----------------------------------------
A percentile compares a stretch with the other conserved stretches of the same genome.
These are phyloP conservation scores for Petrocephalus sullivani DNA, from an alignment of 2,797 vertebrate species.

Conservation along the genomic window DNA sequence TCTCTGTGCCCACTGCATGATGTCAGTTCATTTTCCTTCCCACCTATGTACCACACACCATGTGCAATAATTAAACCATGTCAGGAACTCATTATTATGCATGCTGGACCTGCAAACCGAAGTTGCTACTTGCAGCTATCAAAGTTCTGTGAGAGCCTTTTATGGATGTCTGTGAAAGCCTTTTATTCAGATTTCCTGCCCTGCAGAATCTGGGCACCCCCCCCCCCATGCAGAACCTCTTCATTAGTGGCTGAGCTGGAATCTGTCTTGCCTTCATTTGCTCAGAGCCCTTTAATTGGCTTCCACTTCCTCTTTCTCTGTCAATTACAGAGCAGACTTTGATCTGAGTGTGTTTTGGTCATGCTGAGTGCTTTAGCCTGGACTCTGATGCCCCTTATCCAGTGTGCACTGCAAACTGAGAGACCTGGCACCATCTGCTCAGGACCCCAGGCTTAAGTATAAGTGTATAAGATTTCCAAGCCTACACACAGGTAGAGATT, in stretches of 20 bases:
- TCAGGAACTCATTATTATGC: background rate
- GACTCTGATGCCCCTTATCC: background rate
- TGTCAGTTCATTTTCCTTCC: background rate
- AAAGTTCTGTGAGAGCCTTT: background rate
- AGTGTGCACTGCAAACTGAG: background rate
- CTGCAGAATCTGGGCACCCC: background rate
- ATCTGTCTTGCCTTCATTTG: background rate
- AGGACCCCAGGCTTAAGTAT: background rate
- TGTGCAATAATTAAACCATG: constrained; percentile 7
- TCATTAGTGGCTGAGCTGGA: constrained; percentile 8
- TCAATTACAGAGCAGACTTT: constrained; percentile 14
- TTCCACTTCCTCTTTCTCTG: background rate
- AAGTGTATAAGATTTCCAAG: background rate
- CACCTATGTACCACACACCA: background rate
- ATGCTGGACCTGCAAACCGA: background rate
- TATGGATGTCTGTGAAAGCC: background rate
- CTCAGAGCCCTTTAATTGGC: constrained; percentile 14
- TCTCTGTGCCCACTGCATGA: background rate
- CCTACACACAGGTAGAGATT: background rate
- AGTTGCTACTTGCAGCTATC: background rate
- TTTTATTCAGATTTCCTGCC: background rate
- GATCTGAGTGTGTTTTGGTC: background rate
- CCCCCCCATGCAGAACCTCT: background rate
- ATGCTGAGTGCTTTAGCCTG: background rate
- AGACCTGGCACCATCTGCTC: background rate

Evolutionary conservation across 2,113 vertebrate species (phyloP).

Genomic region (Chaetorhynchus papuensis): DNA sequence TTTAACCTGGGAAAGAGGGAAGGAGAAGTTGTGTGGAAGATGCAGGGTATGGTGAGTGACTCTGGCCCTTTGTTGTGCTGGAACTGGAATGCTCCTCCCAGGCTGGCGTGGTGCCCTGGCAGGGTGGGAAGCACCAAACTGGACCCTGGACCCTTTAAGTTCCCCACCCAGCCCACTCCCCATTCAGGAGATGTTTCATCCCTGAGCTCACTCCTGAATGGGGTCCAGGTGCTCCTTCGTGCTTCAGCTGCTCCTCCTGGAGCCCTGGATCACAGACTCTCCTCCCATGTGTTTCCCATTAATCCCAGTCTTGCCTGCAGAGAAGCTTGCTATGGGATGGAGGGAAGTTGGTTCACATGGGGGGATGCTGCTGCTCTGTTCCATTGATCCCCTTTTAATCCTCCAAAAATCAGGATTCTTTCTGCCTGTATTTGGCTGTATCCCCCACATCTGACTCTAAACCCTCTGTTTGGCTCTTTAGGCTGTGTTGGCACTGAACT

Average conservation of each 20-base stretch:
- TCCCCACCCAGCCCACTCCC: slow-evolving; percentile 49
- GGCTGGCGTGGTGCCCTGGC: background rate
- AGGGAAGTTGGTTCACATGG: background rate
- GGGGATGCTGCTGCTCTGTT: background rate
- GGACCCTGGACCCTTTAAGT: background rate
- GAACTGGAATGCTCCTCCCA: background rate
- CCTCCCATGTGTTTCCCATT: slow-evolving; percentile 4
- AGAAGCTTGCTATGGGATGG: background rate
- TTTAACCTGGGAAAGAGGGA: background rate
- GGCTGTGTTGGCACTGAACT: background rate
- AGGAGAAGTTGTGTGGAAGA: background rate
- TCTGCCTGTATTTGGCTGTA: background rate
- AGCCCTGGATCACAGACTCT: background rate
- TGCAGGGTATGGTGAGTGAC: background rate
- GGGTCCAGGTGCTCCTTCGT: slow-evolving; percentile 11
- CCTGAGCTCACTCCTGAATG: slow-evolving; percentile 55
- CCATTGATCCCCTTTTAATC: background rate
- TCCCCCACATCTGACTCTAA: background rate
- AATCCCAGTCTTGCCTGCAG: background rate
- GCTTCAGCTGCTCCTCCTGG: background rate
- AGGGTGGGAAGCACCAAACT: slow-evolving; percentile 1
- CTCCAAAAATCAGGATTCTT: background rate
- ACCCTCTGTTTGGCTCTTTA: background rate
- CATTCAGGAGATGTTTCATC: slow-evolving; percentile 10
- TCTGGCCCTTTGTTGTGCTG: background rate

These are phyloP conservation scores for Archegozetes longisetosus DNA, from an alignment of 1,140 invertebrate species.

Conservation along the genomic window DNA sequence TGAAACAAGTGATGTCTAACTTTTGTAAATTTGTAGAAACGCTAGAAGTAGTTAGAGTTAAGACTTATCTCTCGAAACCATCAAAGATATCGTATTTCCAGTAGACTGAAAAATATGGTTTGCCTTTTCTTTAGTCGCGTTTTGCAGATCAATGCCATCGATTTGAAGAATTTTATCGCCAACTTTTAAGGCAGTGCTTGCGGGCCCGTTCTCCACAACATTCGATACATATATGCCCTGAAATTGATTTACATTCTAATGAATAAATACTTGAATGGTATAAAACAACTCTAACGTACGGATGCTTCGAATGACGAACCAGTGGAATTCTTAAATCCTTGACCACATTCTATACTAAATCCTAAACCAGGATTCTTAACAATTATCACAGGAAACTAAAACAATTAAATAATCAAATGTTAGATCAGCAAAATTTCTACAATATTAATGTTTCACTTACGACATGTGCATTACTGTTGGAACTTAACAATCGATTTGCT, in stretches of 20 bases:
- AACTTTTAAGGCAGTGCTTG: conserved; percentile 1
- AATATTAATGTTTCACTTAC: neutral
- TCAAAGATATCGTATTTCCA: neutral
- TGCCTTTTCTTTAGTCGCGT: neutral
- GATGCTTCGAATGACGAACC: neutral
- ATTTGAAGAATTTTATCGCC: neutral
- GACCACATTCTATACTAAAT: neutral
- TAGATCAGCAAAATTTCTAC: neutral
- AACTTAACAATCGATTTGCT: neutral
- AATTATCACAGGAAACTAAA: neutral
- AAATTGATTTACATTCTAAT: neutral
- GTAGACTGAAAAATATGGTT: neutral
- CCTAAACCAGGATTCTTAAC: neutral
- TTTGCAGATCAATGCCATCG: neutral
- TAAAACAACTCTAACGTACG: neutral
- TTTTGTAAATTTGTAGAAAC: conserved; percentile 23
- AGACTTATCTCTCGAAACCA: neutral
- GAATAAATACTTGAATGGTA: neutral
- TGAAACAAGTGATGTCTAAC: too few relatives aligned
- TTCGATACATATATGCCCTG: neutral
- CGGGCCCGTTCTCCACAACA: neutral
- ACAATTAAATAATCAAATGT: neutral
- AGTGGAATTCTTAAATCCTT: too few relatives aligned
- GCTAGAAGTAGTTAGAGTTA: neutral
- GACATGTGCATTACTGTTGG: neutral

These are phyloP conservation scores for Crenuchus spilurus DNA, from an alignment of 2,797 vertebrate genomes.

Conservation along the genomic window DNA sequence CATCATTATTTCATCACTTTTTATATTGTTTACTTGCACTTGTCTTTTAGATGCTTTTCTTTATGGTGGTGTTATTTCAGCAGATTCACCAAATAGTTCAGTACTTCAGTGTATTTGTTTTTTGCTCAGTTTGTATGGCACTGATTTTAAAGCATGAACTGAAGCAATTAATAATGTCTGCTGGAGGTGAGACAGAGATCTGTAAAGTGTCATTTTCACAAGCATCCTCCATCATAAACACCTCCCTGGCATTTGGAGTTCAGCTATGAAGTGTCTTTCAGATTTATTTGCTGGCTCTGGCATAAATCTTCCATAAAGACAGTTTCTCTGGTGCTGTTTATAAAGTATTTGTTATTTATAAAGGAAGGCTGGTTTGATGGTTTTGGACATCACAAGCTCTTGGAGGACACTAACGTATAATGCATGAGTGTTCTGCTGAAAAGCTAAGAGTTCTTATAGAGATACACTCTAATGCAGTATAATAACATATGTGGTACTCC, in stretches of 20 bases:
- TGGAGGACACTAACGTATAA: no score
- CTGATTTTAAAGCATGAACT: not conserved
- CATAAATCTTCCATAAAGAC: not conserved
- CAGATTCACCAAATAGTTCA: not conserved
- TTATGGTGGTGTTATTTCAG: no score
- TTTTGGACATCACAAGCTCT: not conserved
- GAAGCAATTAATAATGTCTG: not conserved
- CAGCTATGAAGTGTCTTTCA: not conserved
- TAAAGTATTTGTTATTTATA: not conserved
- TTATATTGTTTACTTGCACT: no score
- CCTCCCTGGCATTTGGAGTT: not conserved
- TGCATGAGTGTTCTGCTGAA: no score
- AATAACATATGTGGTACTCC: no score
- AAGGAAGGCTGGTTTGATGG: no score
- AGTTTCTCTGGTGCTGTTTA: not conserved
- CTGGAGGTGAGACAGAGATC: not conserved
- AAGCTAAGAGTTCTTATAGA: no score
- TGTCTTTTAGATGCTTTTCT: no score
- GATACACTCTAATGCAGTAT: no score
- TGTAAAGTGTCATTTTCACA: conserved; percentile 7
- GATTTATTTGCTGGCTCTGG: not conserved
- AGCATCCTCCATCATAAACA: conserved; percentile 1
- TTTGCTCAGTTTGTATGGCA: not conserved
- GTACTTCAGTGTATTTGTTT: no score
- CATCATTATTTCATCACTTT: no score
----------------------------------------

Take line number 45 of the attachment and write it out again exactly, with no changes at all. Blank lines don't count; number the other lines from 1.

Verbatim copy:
- TGCAGGGTATGGTGAGTGAC: background rate